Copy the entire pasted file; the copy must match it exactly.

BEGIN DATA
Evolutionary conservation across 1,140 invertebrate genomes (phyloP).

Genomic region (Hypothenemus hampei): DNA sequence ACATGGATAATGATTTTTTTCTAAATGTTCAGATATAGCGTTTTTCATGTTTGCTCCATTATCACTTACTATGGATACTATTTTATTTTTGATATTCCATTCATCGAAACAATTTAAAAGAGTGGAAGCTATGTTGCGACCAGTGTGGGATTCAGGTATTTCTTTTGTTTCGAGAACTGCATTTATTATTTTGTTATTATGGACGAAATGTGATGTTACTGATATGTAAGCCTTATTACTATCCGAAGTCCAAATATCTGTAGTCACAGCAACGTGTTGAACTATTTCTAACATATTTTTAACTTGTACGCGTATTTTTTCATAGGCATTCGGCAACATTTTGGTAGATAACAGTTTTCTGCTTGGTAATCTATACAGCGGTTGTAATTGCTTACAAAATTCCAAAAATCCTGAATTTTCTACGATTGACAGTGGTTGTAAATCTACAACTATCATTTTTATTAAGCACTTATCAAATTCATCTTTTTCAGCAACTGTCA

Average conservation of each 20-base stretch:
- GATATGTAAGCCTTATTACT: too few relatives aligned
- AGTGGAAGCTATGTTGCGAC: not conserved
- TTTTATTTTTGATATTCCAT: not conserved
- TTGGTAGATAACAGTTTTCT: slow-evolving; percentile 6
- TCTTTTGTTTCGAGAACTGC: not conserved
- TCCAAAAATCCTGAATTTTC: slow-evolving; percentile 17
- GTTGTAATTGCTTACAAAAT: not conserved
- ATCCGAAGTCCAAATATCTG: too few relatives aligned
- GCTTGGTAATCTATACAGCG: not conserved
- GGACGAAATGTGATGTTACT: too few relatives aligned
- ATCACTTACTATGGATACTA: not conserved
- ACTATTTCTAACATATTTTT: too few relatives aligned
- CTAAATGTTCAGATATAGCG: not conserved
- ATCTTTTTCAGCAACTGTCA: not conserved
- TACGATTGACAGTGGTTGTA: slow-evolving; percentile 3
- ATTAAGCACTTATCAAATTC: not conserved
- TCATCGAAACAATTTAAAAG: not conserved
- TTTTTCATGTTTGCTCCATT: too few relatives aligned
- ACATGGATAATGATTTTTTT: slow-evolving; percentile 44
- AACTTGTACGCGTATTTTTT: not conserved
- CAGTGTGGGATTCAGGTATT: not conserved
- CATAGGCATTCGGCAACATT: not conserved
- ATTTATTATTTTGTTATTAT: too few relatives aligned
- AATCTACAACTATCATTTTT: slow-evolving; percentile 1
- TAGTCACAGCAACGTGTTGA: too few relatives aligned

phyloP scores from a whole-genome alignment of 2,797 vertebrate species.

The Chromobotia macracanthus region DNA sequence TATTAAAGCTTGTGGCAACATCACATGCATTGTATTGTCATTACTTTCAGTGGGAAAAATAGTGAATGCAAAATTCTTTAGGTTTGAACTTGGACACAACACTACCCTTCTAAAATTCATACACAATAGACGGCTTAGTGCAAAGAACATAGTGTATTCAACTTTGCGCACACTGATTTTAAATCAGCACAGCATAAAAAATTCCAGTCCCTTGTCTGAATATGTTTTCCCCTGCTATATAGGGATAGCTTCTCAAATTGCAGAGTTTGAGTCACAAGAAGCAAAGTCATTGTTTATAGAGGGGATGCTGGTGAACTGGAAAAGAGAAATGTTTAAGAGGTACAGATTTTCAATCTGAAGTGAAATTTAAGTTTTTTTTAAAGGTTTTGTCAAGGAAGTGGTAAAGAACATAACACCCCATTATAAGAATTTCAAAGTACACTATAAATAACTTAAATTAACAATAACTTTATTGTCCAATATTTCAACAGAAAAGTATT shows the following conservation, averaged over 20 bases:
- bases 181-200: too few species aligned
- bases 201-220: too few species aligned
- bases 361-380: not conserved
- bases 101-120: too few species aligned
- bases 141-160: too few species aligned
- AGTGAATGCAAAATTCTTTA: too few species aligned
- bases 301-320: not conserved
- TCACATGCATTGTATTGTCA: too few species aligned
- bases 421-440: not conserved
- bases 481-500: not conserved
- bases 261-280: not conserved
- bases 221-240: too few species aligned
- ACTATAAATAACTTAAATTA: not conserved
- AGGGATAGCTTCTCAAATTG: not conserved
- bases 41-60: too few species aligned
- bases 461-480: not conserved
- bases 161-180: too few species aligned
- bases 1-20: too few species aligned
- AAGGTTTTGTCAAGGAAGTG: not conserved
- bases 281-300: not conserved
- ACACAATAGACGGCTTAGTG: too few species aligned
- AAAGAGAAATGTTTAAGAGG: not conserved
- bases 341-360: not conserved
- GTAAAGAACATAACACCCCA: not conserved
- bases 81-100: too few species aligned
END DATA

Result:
Evolutionary conservation across 1,140 invertebrate genomes (phyloP).

Genomic region (Hypothenemus hampei): DNA sequence ACATGGATAATGATTTTTTTCTAAATGTTCAGATATAGCGTTTTTCATGTTTGCTCCATTATCACTTACTATGGATACTATTTTATTTTTGATATTCCATTCATCGAAACAATTTAAAAGAGTGGAAGCTATGTTGCGACCAGTGTGGGATTCAGGTATTTCTTTTGTTTCGAGAACTGCATTTATTATTTTGTTATTATGGACGAAATGTGATGTTACTGATATGTAAGCCTTATTACTATCCGAAGTCCAAATATCTGTAGTCACAGCAACGTGTTGAACTATTTCTAACATATTTTTAACTTGTACGCGTATTTTTTCATAGGCATTCGGCAACATTTTGGTAGATAACAGTTTTCTGCTTGGTAATCTATACAGCGGTTGTAATTGCTTACAAAATTCCAAAAATCCTGAATTTTCTACGATTGACAGTGGTTGTAAATCTACAACTATCATTTTTATTAAGCACTTATCAAATTCATCTTTTTCAGCAACTGTCA

Average conservation of each 20-base stretch:
- GATATGTAAGCCTTATTACT: too few relatives aligned
- AGTGGAAGCTATGTTGCGAC: not conserved
- TTTTATTTTTGATATTCCAT: not conserved
- TTGGTAGATAACAGTTTTCT: slow-evolving; percentile 6
- TCTTTTGTTTCGAGAACTGC: not conserved
- TCCAAAAATCCTGAATTTTC: slow-evolving; percentile 17
- GTTGTAATTGCTTACAAAAT: not conserved
- ATCCGAAGTCCAAATATCTG: too few relatives aligned
- GCTTGGTAATCTATACAGCG: not conserved
- GGACGAAATGTGATGTTACT: too few relatives aligned
- ATCACTTACTATGGATACTA: not conserved
- ACTATTTCTAACATATTTTT: too few relatives aligned
- CTAAATGTTCAGATATAGCG: not conserved
- ATCTTTTTCAGCAACTGTCA: not conserved
- TACGATTGACAGTGGTTGTA: slow-evolving; percentile 3
- ATTAAGCACTTATCAAATTC: not conserved
- TCATCGAAACAATTTAAAAG: not conserved
- TTTTTCATGTTTGCTCCATT: too few relatives aligned
- ACATGGATAATGATTTTTTT: slow-evolving; percentile 44
- AACTTGTACGCGTATTTTTT: not conserved
- CAGTGTGGGATTCAGGTATT: not conserved
- CATAGGCATTCGGCAACATT: not conserved
- ATTTATTATTTTGTTATTAT: too few relatives aligned
- AATCTACAACTATCATTTTT: slow-evolving; percentile 1
- TAGTCACAGCAACGTGTTGA: too few relatives aligned

phyloP scores from a whole-genome alignment of 2,797 vertebrate species.

The Chromobotia macracanthus region DNA sequence TATTAAAGCTTGTGGCAACATCACATGCATTGTATTGTCATTACTTTCAGTGGGAAAAATAGTGAATGCAAAATTCTTTAGGTTTGAACTTGGACACAACACTACCCTTCTAAAATTCATACACAATAGACGGCTTAGTGCAAAGAACATAGTGTATTCAACTTTGCGCACACTGATTTTAAATCAGCACAGCATAAAAAATTCCAGTCCCTTGTCTGAATATGTTTTCCCCTGCTATATAGGGATAGCTTCTCAAATTGCAGAGTTTGAGTCACAAGAAGCAAAGTCATTGTTTATAGAGGGGATGCTGGTGAACTGGAAAAGAGAAATGTTTAAGAGGTACAGATTTTCAATCTGAAGTGAAATTTAAGTTTTTTTTAAAGGTTTTGTCAAGGAAGTGGTAAAGAACATAACACCCCATTATAAGAATTTCAAAGTACACTATAAATAACTTAAATTAACAATAACTTTATTGTCCAATATTTCAACAGAAAAGTATT shows the following conservation, averaged over 20 bases:
- bases 181-200: too few species aligned
- bases 201-220: too few species aligned
- bases 361-380: not conserved
- bases 101-120: too few species aligned
- bases 141-160: too few species aligned
- AGTGAATGCAAAATTCTTTA: too few species aligned
- bases 301-320: not conserved
- TCACATGCATTGTATTGTCA: too few species aligned
- bases 421-440: not conserved
- bases 481-500: not conserved
- bases 261-280: not conserved
- bases 221-240: too few species aligned
- ACTATAAATAACTTAAATTA: not conserved
- AGGGATAGCTTCTCAAATTG: not conserved
- bases 41-60: too few species aligned
- bases 461-480: not conserved
- bases 161-180: too few species aligned
- bases 1-20: too few species aligned
- AAGGTTTTGTCAAGGAAGTG: not conserved
- bases 281-300: not conserved
- ACACAATAGACGGCTTAGTG: too few species aligned
- AAAGAGAAATGTTTAAGAGG: not conserved
- bases 341-360: not conserved
- GTAAAGAACATAACACCCCA: not conserved
- bases 81-100: too few species aligned